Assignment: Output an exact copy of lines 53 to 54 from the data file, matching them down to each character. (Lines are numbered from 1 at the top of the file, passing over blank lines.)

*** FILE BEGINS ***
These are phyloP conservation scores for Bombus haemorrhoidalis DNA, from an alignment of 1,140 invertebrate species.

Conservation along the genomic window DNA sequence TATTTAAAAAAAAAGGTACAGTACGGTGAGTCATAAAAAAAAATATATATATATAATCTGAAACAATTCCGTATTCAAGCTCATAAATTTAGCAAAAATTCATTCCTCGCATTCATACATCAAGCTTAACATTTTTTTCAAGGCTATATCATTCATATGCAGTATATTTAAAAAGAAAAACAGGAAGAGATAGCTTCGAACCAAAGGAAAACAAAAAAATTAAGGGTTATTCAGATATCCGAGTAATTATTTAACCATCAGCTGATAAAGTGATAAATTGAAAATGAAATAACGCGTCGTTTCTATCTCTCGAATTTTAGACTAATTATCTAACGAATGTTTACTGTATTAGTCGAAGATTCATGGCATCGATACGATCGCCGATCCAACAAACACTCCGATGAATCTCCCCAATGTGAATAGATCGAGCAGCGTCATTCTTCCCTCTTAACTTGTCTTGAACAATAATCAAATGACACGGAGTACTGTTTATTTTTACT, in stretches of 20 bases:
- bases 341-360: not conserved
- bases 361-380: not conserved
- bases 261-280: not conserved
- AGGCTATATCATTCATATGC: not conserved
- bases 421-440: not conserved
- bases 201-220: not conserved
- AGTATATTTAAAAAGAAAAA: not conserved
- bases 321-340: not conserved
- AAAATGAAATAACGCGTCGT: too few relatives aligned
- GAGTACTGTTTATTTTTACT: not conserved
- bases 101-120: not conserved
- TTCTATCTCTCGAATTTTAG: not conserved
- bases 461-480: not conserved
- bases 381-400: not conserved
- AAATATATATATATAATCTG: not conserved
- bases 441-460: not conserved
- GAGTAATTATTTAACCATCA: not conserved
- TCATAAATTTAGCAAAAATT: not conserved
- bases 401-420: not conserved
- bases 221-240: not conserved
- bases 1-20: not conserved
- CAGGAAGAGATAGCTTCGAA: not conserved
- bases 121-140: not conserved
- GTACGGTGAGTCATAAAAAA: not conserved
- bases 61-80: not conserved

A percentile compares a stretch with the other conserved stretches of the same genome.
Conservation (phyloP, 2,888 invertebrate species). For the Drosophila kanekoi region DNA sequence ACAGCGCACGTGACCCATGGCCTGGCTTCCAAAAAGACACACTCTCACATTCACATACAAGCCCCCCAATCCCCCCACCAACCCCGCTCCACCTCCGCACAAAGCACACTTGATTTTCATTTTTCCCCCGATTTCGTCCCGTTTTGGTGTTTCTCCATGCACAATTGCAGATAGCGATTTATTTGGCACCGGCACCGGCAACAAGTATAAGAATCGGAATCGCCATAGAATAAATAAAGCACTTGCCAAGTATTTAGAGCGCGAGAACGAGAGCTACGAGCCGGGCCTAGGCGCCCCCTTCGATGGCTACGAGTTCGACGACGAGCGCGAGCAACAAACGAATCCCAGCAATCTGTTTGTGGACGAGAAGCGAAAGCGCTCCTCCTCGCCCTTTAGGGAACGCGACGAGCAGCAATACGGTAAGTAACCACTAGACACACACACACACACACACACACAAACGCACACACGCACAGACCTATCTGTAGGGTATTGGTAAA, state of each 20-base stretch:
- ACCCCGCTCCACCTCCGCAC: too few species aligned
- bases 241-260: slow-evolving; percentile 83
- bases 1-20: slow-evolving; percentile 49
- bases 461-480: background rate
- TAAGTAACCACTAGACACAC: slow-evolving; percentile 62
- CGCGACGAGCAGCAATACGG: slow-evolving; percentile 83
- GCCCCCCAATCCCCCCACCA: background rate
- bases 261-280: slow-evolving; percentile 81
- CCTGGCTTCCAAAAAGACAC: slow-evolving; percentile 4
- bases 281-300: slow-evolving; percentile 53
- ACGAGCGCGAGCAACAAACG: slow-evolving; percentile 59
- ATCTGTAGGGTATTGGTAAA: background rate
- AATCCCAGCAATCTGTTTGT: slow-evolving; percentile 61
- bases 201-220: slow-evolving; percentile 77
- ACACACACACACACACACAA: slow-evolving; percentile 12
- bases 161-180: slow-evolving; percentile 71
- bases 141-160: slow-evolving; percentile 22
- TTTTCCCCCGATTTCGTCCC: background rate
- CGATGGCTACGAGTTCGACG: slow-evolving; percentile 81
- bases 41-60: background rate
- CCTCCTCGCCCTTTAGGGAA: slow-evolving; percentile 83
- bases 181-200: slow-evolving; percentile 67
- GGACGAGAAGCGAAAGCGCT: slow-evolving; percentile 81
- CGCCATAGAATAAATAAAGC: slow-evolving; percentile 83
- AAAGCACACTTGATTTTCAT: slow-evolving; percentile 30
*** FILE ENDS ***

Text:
- CGCCATAGAATAAATAAAGC: slow-evolving; percentile 83
- AAAGCACACTTGATTTTCAT: slow-evolving; percentile 30